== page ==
Professor Rubio’s numerous publications include: his monograph La Habana: cartografías culturales (Aduana Vieja, 2013) which examines the worldwide fascination with Cuba and things Cuban during the last century, particularly envisioning how the city of Havana, is more than a scenic backdrop, having become the nation’s most visible protagonist and its foremost player. He has authored chapters which have appeared in books, including: the Handbook on Cuban History, Literature, and the Arts – Volume II (Paradigm, 2014); Un Pueblo Disperso: Dimensiones Sociales y Culturales de la Diáspora Cubana (Aduana Vieja, 2014); Living with Class: Philosophical Reflections on Identity and Material Culture (Palgrave, 2013); Narratología y discursos múltiples (Dunken, 2013); and Cuba: ‘Idea of a Nation’ Displaced (SUNY Press, 2007).
Professor Rubio’s scholarship has also appeared in academic journals, his articles include: Studies in Latin American Popular Culture (U. of Texas Press), Letras Hispanas (Texas State University), CiberLetras (Lehman College), Espéculo: revista de estudios literarios (Universidad Complutense of Madrid, Spain), Caribe: revista de literatura y cultura (Marquette University), and Chasqui: revista de literatura latinoamericana (Arizona State University).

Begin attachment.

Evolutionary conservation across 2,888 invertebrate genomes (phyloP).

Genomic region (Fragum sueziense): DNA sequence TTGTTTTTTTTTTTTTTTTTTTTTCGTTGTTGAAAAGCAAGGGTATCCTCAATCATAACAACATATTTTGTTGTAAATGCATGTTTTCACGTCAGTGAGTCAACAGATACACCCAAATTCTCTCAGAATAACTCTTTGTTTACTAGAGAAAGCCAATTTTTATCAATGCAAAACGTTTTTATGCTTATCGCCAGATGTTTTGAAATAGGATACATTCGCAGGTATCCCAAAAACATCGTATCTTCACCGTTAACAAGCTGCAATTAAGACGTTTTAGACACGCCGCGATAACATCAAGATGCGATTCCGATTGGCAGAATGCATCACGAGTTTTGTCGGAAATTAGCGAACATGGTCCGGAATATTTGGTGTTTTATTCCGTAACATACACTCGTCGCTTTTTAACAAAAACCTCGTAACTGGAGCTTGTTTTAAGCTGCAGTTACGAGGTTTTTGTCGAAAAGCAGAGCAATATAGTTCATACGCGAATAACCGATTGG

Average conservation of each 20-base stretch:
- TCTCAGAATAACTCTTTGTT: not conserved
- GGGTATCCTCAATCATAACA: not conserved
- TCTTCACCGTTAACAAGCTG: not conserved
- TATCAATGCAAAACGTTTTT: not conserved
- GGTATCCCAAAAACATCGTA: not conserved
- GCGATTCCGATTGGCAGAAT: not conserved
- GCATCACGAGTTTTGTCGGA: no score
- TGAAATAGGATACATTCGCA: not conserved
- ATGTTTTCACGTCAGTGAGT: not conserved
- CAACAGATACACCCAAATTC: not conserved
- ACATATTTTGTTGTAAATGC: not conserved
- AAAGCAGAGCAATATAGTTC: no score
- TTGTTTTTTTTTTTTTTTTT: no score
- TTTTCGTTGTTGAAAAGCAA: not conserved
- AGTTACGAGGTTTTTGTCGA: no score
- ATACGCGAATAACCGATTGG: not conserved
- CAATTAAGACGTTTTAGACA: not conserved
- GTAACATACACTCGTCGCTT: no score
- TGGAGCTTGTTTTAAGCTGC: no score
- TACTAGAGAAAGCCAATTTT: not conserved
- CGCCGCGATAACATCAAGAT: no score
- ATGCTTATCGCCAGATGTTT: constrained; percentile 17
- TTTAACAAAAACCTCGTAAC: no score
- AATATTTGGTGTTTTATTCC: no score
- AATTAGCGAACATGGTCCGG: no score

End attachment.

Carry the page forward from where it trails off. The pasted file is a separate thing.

Julie Skurski (Ph.D., University of Chicago) was appointed Distinguished Lecturer in Anthropology at the Graduate Center, City University of New York in 2009. She also serves on the Graduate Center’s Atlantic Studies Interdiscpilanry Seminar, Governing Board. Previously, she taught at the University of Michigan in the departments of Anthropology and History, and was the Associate Director of the Doctoral Program in Anthropology and History. Her books include States of Violence, coedited with Fernando Coronil (2006) and Anthrohistory: The Question of Discipline, co-edited. She is now at work on Civilizing Barbarism: Nationhood, Masculinity, and Mestizaje in Early Twentieth-Century Venezuela. Related to this project, she is conducting research on the relationship between secular and esoteric formations of national and collective identity, focusing on Freemasonry and popular religiosity in Venezuela and Cuba. She has also been working on the artistic work and political vision of several popular painters in Venezuela. She is a member of the editorial board of the “Politics, History, Culture” book series of Duke University Press. Skurski earned her Ph.D. at the University of Chicago.
Araceli Tinajero is Associate Professor of Spanish at The Graduate Center and City College of New York. She is the author of Orientalismo en el modernismo hispanoamericano; El lector de tabaquería (Eng. El Lector: A History of the Cigar Factory Reader); and Kokoro, una mexicana en Japón. Tinajero is the editor of Cultura y letras cubanas en el sigloXXI; of Exiliados y cosmopolitas del mundo hispánico (Verdum, 2013); Orientalisms of the Hispanic and Luso-Brazilian World (Díaz Grey, 2013) and the co-editor of Technology and Culture in Twentieth Century Mexico (U of Alabama Press, 2013). She is the founder of The City Reading Club and co-founder of the Mexico Study Group at the Bildner Center for Western Hemisphere Studies. Currently, Tinajero is the Book Review Editor of Transmodernity: Journal of Peripheral Cultural Production of the Luso-Hispanic World.